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  • CARES Act Provides Relief to Small Businesses: What You Need to Know Now

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The Coronavirus Aid, Relief, and Economic Security Act (CARES Act), a sweeping third-wave relief package in response to the COVID-19 pandemic, became law March 27. To read the full overview of the bill, click here.  

The CARES Act creates the Paycheck Protection Program. This Program will make significant changes to the Small Business Administration’s (SBA) current government-guaranteed 7(a) Loan and Express Loan programs. These loans will be available through private lending institutions, but 100% guaranteed by the SBA through December 31, 2020, and thereafter reducing to 75% guarantees for loans exceeding $150,000 and 85% guarantees for loans equal to or less than $150,000.

Below are answers to the most common questions about the Act.

Who is eligible?

  • Generally small businesses with 500 or fewer employees (or meet the applicable SBA size standard for the industry in which the organization operates)
  • 501(c)(19) veteran organizations
  • 501(c)(3) nonprofits
  • Sole proprietors
  • Independent contractors
  • Other self-employed individuals

What can the loans be used for?

The following expenses incurred between February 15, 2020 through June 30, 2020:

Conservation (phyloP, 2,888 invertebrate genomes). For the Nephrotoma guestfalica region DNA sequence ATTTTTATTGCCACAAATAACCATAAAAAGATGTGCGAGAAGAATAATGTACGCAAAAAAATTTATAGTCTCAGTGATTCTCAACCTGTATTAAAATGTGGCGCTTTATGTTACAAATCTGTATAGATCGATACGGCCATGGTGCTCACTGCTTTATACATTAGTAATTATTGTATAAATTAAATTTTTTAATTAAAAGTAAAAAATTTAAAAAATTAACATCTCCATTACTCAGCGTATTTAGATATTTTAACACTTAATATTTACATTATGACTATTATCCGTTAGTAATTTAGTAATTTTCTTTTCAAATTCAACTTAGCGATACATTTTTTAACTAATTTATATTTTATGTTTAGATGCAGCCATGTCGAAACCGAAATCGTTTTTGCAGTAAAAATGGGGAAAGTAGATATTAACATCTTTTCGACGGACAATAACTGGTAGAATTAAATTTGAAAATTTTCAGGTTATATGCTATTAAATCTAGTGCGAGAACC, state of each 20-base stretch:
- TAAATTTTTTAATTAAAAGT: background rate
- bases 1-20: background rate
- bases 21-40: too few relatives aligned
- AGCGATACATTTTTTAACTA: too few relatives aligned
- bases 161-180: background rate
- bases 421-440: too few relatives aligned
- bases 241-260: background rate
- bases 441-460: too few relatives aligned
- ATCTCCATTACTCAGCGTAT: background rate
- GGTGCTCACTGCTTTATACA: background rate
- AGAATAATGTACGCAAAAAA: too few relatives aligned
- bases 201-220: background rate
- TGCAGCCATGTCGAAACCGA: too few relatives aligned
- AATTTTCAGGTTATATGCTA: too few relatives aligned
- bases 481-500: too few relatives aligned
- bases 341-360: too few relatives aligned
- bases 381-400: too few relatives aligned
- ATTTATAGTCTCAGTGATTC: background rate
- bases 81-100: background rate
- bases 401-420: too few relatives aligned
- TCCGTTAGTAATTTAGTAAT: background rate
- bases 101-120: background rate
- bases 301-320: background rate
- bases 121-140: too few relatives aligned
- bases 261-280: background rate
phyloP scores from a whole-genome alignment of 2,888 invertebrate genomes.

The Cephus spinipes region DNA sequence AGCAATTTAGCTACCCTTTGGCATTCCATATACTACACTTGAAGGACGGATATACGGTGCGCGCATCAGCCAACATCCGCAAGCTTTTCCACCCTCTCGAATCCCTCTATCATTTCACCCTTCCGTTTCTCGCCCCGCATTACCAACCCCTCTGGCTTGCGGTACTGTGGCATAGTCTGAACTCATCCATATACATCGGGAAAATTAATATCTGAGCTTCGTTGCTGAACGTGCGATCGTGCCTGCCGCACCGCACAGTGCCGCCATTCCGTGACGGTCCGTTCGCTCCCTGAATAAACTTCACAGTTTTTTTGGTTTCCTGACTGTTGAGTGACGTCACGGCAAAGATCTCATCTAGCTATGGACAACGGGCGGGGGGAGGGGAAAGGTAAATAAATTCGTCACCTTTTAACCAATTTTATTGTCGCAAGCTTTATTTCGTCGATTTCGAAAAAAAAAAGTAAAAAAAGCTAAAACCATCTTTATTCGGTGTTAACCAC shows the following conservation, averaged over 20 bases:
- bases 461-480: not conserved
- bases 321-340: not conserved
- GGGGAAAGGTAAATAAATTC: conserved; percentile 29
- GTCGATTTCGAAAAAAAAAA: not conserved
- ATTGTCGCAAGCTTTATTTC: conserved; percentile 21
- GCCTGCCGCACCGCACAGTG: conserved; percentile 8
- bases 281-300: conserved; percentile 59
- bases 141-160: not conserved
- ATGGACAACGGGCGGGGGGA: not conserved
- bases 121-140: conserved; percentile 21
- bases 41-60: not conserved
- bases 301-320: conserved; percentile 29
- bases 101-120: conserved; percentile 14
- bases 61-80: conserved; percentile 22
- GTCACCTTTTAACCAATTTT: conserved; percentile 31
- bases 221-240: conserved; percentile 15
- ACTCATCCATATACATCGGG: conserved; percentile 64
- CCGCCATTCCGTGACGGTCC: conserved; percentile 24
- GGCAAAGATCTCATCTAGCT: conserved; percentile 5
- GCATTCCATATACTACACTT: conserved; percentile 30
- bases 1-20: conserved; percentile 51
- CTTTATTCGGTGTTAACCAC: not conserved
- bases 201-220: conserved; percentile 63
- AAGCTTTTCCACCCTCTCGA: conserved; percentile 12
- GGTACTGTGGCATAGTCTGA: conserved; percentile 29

• Payroll costs
    • Excluding the costs of any individual employee annual salary which exceeds $100,000 and the compensation of employees whose principal residence is outside of the US
  • Costs related to the continuation of group health care benefits during periods of paid sick, medical or family leave, and insurance premiums
  • Mortgage interest
  • Rent
  • Utility payments
  • Interest on other debt obligations entered into before February 15, 2020

What are the loan terms?

  • Up to $10,000,000, but will be based on a calculation of two and half times the business’s average total monthly payroll costs during the one-year prior to the loan, with certain restrictions
  • Maximum term of 10 years
  • Interest rate not to exceed 4%
  • SBA’s standard fees are waived
  • No personal guarantee from the business owner is required
  • No collateral is required

What are the criteria for approval?

  • The business must have been operational on February 15 ,2020.
  • The business had employees for whom they paid salaries and payroll taxes or paid independent contractors.
  • The business must certify that it has been substantially impacted by public health restrictions related to COVID-19 and will use the loan proceeds to keep employees, make payroll and other debt obligations.
  • The business does not have to have a minimum credit score or show an ability to repay the loan.

Can the loan be forgiven?

Yes, part of the loan is eligible for forgiveness. The Act creates a system to determine how much may be forgiven. In general, the forgiveness program has the following aspects:

  • Forgiveness is available in an amount equal to the amount spent by the borrower during an 8-week period after the loan closing date on payroll costs, mortgage interest, rent obligations, and utility payments, that were in place before February 15, 2020.